Imagine a world where suddenly and inexplicably the sick and injured begin to emit light. Open wounds shine like flash lights, acne sparkles like glitter, leukemia patients shimmer and glow, and muscle tension can be seen “twisting like algae in an underwater current.”
This is the stunning phenomenon that drives Kevin Brockmeier’s The Illumination. Though labeled a novel, the book reads more like a collection of linked short stories, each chapter focusing on a different character.
Description is Brockmeier’s strong suit: this light-emitting pain image is repeated dozens of times over the course of 250 plus pages, and yet in every instance the language is fresh, vivid, and beautiful. What’s hard to take is the incredible sadness of each character’s story. Brockmeier often leaves his people at a climactic point, a moment of despair, resignation, or expectations dashed: a boy bullied at school has hope to believe his physically abusive father has finally left, but when he awakens in the morning he finds his parents cuddled together asleep on the couch; a grieving widower learns to assuage his emotional pain when a teenaged girl teaches him her tricks for self-mutilation; an echolalic homeless man who appears to be neuro-atypical is beaten senseless by gangsters in a case of mistaken identity.
I’d hoped the author might revisit these people again somehow (e.g. the way Richard Powers weaves his disparate characters together in the latter sections of The Overstory), but no—except for very brief cameos in subsequent chapters we don’t hear of them again. In fact, what I’m calling cameos generally underscore the characters’ continuing misfortune.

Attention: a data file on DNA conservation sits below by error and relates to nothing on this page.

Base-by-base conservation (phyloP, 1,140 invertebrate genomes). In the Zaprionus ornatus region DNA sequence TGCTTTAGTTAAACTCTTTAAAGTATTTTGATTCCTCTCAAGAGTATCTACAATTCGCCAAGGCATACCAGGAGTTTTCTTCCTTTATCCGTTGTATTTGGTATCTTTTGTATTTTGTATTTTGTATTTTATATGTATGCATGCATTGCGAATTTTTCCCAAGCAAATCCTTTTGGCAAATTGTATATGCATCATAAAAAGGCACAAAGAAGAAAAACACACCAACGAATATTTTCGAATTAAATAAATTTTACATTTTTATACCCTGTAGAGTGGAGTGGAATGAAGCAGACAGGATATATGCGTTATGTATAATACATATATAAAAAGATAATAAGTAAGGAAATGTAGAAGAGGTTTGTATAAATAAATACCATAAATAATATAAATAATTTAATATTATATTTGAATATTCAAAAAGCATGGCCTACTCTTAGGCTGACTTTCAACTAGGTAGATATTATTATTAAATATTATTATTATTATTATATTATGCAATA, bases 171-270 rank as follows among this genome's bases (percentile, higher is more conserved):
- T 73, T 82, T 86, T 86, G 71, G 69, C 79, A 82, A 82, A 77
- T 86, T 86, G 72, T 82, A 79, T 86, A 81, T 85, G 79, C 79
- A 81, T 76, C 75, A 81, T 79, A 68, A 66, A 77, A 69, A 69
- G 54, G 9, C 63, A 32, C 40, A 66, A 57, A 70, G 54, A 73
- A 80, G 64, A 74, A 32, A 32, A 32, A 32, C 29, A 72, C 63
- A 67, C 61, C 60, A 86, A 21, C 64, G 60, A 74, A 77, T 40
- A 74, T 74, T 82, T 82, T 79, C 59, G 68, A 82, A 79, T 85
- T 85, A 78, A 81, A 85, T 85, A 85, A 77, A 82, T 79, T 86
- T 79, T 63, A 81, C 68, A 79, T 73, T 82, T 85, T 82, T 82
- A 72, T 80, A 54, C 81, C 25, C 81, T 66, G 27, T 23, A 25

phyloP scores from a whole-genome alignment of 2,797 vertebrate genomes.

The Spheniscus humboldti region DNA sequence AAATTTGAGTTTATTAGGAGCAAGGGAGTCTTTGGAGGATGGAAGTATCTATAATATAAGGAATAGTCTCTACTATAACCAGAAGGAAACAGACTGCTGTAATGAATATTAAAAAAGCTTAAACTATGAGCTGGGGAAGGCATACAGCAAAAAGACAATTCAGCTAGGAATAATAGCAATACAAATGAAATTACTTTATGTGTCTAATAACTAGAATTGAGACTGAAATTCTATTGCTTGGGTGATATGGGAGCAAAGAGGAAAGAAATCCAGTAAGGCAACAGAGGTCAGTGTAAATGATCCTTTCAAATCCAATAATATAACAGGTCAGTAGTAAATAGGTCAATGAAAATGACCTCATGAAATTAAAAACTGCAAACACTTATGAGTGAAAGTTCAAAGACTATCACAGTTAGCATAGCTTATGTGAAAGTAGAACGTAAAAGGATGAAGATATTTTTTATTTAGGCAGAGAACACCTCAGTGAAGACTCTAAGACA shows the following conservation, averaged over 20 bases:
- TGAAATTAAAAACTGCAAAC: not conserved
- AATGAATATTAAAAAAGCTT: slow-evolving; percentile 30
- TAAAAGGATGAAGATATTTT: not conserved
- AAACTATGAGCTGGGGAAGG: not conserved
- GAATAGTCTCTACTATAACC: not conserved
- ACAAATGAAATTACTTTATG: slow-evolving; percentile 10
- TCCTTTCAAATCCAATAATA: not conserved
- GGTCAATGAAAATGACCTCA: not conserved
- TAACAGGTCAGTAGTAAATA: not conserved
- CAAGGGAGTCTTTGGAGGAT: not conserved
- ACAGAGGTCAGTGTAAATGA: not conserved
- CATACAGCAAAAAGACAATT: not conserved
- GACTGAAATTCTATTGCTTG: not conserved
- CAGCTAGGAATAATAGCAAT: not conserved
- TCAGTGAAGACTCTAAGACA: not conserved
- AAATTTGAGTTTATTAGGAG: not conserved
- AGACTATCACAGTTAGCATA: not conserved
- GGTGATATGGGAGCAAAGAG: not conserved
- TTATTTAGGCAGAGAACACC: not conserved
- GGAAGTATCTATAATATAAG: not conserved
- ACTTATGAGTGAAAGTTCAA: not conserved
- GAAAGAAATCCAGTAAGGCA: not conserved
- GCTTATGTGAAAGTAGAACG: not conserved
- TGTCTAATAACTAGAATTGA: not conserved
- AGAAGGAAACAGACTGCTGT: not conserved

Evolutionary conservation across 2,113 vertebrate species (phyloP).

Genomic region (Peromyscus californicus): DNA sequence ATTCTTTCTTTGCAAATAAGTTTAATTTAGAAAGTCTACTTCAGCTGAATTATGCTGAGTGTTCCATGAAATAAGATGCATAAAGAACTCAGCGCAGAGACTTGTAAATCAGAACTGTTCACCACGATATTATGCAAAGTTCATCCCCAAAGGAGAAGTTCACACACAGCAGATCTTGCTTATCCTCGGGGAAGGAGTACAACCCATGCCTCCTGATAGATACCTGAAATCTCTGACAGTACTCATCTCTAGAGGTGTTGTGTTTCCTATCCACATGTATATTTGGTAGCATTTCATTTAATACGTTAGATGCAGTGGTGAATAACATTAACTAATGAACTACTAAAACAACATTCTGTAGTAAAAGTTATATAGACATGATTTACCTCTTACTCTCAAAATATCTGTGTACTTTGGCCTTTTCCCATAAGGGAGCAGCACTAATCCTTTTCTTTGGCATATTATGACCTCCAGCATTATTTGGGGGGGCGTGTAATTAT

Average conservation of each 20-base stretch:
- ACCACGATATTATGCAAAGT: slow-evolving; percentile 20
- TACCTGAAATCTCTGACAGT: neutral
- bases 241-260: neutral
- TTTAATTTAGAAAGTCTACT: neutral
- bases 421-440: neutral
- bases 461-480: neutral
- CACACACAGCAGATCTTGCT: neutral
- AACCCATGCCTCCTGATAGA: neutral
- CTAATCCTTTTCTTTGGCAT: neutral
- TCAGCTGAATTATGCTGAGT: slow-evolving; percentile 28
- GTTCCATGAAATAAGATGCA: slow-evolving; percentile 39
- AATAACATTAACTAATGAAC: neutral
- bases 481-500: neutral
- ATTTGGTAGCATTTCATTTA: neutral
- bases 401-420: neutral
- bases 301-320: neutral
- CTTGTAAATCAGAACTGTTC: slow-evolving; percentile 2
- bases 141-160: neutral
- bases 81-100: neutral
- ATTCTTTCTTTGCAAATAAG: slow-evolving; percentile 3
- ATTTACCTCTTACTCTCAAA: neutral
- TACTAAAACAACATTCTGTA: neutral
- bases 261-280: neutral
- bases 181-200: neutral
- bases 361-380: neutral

What does link the characters together is a hand-written journal belonging to Patricia, a woman who dies in the first chapter. The book is filled with love notes that her husband would write on post-it notes and leave for her on the refrigerator each morning: “I love the sound of your voice over the phone when you’re trying to hide the fact that you’re doing a crossword puzzle from me.” “I love the way you hold a new book up to your face and fan through the pages to inhale the scent.” “I love driving to the bluff and drinking cheap red wine out of paper cups with you.”
Patricia has taken each sweet sentiment and copied it into her journal. After her death, through happenstance, her book passes from hand to hand, affecting each person in profound ways. A few even notice the leather-bound book emitting light itself, as if it too were a sentient creature.
In a 2011 review in The Guardian, Julie Myerson notes that it is this book that is the novel’s protagonist, a thought that had occurred to me as well. And yet the book redeems no one, and the last we see of it, it’s not long for this world either. The book spills its words into the gutter like a wreaked car spilling oil. A dismal end for this heart-felt journal.
In the end, what lasts is the light—both atomically and metaphorically, I guess. Exactly what Brockmeier is saying about that, I’m not sure, but I do envy the author’s ability to write about human sadness and pain in a unique and poignant way. These chapters are like beautifully rendered stations of the cross, displayed for those who have no fore-knowledge of Easter, a story that concludes at the grave. I myself don’t have the courage (if courage is what it takes) to leave my characters in such despair, though sometimes this seems like a more accurate depiction of life on Earth.
So I guess I’ll say that The Illumination is an intense, beautiful book, a treat for poetry lovers. You might want to read a chapter now, and then subsequent chapters later, over the course of weeks or months, because it’s kinda sad to read it all at once. But it most certainly is worth reading.
Photo by Rhett Wesley on Unsplash